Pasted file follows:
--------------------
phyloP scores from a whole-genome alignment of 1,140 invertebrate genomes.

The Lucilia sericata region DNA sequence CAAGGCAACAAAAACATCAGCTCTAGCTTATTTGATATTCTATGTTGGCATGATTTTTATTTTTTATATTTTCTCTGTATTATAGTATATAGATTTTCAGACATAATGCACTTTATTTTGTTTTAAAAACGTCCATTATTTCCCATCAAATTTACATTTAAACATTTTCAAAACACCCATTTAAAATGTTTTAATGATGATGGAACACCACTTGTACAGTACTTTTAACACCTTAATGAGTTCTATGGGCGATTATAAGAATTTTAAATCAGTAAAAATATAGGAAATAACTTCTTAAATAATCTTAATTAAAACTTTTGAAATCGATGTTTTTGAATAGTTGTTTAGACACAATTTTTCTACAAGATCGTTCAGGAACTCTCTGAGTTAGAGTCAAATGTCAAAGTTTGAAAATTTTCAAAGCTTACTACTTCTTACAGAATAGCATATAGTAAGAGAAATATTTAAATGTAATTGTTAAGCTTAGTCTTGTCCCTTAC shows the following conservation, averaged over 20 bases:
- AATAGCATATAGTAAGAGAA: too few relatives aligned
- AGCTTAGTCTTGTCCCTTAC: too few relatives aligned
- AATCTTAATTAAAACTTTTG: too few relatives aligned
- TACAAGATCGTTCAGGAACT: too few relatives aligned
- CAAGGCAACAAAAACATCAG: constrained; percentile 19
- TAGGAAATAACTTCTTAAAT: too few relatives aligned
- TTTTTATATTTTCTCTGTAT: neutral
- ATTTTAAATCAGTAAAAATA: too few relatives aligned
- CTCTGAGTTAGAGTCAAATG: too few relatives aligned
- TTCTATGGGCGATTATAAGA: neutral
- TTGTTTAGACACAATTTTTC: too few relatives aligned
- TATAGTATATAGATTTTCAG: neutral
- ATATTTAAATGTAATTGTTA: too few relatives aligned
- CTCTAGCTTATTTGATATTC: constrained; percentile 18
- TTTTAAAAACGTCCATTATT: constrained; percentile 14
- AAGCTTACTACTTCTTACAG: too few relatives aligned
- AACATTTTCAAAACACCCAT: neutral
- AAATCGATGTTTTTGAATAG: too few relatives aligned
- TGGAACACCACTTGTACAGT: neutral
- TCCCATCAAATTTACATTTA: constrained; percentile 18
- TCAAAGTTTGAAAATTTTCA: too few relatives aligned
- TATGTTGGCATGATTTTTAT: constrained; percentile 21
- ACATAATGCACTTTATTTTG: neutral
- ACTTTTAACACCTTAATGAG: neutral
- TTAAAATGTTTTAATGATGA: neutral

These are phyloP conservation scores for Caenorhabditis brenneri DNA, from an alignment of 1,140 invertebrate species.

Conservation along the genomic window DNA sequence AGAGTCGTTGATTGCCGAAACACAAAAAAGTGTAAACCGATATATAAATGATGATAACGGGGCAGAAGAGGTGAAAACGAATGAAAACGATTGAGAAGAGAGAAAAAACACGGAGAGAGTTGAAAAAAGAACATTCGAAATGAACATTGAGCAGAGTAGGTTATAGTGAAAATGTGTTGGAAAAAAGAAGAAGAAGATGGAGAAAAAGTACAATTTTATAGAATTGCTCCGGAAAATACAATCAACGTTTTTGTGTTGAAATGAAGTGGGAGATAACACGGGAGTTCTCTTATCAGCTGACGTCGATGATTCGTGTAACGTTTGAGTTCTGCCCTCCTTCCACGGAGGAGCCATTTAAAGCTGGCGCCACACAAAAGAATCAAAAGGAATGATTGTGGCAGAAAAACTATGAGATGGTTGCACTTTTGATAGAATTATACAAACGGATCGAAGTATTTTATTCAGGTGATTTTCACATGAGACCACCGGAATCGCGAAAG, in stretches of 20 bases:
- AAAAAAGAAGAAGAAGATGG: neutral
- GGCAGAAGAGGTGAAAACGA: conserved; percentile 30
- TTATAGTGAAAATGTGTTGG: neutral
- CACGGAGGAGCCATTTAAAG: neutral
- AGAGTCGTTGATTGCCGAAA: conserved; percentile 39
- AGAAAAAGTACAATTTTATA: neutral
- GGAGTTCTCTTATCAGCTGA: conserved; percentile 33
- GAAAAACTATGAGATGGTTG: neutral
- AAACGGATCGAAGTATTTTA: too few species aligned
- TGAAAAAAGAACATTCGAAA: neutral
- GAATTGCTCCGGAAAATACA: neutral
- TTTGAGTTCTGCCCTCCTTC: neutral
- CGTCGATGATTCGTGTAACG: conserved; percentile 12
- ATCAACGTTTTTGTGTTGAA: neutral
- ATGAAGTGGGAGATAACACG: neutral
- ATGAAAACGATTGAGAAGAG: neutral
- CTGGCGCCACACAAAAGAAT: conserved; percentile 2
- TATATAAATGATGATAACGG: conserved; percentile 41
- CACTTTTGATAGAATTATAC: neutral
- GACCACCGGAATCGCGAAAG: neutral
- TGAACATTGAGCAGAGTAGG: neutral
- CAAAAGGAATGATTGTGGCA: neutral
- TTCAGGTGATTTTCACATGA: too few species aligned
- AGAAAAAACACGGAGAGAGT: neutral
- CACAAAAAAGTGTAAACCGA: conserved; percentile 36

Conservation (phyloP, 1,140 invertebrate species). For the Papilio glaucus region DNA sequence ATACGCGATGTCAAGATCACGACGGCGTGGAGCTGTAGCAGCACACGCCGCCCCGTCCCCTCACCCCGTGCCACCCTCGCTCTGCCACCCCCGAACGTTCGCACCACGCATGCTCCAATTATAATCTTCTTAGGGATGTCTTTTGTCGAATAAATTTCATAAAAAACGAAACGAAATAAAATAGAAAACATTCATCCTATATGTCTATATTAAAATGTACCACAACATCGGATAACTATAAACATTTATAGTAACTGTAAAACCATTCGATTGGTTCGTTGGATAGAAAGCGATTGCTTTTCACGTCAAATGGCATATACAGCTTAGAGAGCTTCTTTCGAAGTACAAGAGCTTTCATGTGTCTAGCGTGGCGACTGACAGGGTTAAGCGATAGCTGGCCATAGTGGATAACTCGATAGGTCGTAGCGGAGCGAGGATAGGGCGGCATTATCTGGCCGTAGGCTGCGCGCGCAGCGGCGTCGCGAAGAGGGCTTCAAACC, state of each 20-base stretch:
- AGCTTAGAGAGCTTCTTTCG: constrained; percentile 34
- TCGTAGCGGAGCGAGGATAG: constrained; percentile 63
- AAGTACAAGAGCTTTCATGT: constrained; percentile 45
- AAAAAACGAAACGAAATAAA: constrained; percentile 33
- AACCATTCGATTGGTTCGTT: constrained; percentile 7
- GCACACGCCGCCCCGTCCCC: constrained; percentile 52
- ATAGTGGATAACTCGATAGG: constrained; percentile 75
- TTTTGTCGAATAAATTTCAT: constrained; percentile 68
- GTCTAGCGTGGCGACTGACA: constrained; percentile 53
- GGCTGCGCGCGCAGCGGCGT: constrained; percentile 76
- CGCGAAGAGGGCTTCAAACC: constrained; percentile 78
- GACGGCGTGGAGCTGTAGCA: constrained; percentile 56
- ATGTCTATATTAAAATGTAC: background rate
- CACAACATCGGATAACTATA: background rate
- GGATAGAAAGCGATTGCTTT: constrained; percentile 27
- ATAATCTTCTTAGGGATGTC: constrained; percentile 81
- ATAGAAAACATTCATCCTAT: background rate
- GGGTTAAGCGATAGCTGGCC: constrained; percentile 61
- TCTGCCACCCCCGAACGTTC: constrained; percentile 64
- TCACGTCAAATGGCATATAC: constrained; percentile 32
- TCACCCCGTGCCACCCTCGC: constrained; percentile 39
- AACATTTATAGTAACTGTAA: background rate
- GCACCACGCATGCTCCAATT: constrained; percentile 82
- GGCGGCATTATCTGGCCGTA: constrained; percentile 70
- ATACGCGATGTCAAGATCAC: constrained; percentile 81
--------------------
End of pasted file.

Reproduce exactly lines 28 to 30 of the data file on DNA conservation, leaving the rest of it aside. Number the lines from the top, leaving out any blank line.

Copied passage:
These are phyloP conservation scores for Caenorhabditis brenneri DNA, from an alignment of 1,140 invertebrate species.

Conservation along the genomic window DNA sequence AGAGTCGTTGATTGCCGAAACACAAAAAAGTGTAAACCGATATATAAATGATGATAACGGGGCAGAAGAGGTGAAAACGAATGAAAACGATTGAGAAGAGAGAAAAAACACGGAGAGAGTTGAAAAAAGAACATTCGAAATGAACATTGAGCAGAGTAGGTTATAGTGAAAATGTGTTGGAAAAAAGAAGAAGAAGATGGAGAAAAAGTACAATTTTATAGAATTGCTCCGGAAAATACAATCAACGTTTTTGTGTTGAAATGAAGTGGGAGATAACACGGGAGTTCTCTTATCAGCTGACGTCGATGATTCGTGTAACGTTTGAGTTCTGCCCTCCTTCCACGGAGGAGCCATTTAAAGCTGGCGCCACACAAAAGAATCAAAAGGAATGATTGTGGCAGAAAAACTATGAGATGGTTGCACTTTTGATAGAATTATACAAACGGATCGAAGTATTTTATTCAGGTGATTTTCACATGAGACCACCGGAATCGCGAAAG, in stretches of 20 bases:
- AAAAAAGAAGAAGAAGATGG: neutral